McBurney’s transformation happens subtly but steadily, despite his physical incapacitation. Having been installed on the fainting couch of the Farnsworth Seminary’s music room, Corporal McBurney is subject to the ministrations of the six women living in the largely abandoned boarding school. Literally locked away and convalescing in the same spot for days, he entertains a parade of pale, pastel-clad women of different ages at his bedside. Each one furtively enters bearing some bit of news or help—water for a bath, soap for a shave, fresh bandages for his leg, even an unbidden kiss. The youngest piously slips him a prayer book, explaining that he’ll need it to make confession since he’s wounded and, by her estimation, likely to die very soon.
The repetition of this scenario is important: It highlights the constraints of McBurney’s situation. His knowledge of the school, the women in it, and their dispositions toward him are meted out to him in uneven portions during the visits he receives at all hours. Immobilized and locked into his room, his experience raises questions once again about appearances and realities: He is at once fussed-about patient, caged curiosity, charming bachelor, and enemy prisoner.
Meanwhile, each member in the trio of headmistress Martha Farnsworth (Nicole Kidman), teacher Edwina (Kirsten Dunst), and restless ingénue Alicia (Elle Fanning) is very much whom she appears to be and more. The women compose a triangle that slowly takes shape around Corporal McBurney. Not quite a “love triangle” (it has more angles, and the romantic claims are shifting and indistinct), the rivalry arises as a byproduct of the desire that each one has for a male presence in her life.
McBurney faces both the opportunity and misfortune of having triggered these women’s longings. The opportunity, initially, is to stand simultaneously as a placeholder in their fantasies. His misfortune, in the end, is that of being only one man, incapable of satisfying any of the three women once reality takes hold. What might prove romantically inconvenient in another scenario is high stakes for this wounded deserter. McBurney, after all, needs to be liked by every member of the school, since any one of them could cut short his recovery or turn him over to the Confederate Army. Colin Farrell gives a deft performance that keeps us from easily settling the matter of whether the solider is a dangerous smooth-talker or likable victim of circumstance.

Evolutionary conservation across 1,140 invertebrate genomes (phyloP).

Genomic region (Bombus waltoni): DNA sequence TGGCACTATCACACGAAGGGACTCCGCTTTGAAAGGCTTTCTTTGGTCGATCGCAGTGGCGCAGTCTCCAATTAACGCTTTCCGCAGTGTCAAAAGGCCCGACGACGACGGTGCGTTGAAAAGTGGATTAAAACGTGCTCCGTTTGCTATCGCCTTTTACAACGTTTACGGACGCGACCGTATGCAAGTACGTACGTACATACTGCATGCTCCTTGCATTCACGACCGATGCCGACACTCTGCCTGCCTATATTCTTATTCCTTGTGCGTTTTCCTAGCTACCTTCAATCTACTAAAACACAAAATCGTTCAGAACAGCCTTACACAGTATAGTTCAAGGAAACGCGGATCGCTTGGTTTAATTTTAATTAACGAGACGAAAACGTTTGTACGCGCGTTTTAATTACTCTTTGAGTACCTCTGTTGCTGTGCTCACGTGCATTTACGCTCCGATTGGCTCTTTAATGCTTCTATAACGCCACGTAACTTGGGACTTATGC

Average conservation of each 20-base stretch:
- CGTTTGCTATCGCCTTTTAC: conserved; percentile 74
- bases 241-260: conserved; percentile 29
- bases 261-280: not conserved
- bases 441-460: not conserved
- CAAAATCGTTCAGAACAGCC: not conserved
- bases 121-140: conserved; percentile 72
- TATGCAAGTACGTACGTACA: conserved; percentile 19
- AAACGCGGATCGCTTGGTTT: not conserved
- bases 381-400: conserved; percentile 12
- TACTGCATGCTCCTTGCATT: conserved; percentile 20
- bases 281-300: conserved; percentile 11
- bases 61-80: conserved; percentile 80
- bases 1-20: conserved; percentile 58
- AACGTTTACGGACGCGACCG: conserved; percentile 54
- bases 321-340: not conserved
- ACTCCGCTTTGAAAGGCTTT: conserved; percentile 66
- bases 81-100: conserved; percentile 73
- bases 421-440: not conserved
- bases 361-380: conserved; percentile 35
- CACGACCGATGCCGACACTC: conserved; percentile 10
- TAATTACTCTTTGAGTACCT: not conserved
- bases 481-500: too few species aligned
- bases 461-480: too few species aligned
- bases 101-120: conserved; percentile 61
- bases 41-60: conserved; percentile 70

The Beguiled’s slow buildup of sexual tension ultimately morphs into crackling suspense as a result of the film’s steady insistence on the slipperiness of each character’s identity and the duality of each character’s circumstances—earnest or calculating, threatened or threatening, compassionate or vengeful. It’s a richer take on the “battle of the sexes” than usual: In the world Coppola has created, power and desire are reciprocal, but not symmetrical. The matter of who is most lethal to whom is settled only at the very end. In the meantime, it’s clear that power—to offer shelter or take prisoner, to incite desire or inspire fear, to heal or harm—takes many unstable forms, and none is exclusive to either gender.